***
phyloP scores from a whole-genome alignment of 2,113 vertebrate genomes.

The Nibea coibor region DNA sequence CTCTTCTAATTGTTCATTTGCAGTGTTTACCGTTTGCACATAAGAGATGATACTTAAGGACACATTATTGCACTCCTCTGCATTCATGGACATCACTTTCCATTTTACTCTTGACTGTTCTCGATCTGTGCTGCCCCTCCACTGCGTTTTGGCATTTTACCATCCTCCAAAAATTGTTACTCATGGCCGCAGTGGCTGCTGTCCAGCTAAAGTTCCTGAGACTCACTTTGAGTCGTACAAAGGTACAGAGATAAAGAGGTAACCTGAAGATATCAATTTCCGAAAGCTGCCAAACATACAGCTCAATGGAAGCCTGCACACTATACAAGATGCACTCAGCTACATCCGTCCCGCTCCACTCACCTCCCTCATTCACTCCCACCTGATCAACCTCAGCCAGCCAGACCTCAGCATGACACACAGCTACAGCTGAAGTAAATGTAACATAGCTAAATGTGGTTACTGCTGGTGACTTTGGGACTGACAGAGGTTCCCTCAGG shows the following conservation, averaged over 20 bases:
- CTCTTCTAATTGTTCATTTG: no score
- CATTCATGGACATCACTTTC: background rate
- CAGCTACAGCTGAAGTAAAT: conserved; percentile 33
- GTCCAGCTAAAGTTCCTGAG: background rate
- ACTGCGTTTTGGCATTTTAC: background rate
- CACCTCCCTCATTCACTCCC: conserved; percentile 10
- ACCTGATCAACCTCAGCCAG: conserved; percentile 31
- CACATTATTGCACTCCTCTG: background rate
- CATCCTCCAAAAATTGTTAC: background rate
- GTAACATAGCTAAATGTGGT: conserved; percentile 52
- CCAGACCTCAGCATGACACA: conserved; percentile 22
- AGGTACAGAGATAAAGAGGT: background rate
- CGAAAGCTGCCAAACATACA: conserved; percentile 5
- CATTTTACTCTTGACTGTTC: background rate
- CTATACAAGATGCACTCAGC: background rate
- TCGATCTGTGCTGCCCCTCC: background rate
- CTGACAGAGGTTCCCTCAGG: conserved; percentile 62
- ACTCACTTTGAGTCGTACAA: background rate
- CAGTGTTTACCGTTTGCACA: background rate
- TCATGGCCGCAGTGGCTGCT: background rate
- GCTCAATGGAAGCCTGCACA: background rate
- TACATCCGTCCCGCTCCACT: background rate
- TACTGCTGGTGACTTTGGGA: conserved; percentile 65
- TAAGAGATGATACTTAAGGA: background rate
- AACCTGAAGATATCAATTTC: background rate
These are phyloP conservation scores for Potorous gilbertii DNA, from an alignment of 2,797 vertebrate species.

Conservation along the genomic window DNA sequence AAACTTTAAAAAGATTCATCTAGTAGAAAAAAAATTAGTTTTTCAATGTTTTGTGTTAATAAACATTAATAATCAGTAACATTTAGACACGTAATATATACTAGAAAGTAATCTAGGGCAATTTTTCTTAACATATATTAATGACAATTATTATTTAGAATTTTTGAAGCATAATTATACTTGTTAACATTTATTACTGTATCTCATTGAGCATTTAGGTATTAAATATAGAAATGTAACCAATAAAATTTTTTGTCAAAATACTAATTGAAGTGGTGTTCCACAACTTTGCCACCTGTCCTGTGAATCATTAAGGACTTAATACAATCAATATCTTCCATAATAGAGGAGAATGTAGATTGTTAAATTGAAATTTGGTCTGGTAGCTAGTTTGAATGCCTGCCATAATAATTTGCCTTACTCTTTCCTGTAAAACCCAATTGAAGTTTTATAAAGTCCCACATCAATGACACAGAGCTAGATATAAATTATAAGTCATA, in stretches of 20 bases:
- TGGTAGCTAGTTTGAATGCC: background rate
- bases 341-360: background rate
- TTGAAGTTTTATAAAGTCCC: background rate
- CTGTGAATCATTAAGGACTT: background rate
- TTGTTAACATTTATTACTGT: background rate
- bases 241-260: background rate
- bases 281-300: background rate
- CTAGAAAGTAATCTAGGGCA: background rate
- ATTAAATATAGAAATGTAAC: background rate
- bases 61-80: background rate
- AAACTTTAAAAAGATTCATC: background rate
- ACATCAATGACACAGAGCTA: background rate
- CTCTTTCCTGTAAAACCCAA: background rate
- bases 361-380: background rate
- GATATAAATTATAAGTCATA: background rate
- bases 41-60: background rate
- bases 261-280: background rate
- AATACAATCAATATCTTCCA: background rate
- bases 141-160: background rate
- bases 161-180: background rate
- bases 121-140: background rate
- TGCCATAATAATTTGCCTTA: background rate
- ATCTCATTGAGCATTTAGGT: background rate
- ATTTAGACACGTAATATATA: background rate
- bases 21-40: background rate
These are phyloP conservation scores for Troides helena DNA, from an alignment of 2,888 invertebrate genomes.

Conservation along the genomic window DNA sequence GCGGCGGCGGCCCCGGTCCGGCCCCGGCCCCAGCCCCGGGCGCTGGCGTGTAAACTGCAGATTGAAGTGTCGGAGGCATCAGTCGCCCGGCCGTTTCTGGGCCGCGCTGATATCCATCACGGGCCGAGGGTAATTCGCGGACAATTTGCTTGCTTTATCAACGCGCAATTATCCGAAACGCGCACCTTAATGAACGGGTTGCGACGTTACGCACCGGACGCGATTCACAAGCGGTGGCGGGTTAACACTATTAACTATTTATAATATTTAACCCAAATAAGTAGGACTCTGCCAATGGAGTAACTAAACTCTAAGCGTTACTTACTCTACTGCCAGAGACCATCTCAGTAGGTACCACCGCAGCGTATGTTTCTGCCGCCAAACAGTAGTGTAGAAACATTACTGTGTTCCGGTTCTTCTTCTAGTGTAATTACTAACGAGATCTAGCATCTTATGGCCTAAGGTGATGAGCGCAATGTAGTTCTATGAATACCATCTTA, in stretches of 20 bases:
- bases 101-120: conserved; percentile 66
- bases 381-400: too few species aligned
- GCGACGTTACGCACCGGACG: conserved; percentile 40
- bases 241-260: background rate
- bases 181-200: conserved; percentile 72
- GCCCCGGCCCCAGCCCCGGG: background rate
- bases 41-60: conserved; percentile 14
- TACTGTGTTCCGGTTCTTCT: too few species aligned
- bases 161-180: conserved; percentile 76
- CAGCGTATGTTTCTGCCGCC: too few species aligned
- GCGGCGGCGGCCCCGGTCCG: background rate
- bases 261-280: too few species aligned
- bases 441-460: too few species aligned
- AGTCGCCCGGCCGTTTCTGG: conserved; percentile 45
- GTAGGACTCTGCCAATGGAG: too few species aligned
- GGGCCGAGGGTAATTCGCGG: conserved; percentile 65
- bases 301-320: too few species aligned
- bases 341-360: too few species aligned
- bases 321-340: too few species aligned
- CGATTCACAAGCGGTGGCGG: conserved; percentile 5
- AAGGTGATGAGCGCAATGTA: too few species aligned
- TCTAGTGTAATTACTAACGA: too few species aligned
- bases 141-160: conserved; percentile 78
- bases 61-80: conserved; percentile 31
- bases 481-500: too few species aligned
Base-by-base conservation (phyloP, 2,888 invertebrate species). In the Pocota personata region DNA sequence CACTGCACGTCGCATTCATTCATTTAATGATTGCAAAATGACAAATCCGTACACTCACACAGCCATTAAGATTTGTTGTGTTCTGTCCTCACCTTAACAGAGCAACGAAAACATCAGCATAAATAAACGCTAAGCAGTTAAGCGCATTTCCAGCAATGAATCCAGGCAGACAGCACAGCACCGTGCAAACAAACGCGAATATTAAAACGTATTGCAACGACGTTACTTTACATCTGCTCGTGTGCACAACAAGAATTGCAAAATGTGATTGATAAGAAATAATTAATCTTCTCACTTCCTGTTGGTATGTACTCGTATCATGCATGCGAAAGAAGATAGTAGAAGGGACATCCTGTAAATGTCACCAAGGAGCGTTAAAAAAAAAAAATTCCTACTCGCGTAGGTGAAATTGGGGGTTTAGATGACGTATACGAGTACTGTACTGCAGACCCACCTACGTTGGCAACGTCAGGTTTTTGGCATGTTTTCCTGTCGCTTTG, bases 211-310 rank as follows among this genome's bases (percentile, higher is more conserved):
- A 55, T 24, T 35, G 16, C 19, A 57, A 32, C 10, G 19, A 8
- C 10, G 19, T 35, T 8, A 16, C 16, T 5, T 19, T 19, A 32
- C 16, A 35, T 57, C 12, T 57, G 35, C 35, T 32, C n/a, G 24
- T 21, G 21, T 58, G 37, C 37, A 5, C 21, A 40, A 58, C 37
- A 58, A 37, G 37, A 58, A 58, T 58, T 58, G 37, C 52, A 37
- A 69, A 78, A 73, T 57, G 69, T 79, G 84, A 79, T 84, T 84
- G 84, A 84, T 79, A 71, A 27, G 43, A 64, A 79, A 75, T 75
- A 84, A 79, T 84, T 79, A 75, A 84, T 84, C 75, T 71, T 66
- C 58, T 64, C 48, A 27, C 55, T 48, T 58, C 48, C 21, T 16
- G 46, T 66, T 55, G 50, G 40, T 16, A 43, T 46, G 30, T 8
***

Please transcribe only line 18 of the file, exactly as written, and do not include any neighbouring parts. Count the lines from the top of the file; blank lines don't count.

- TCGATCTGTGCTGCCCCTCC: background rate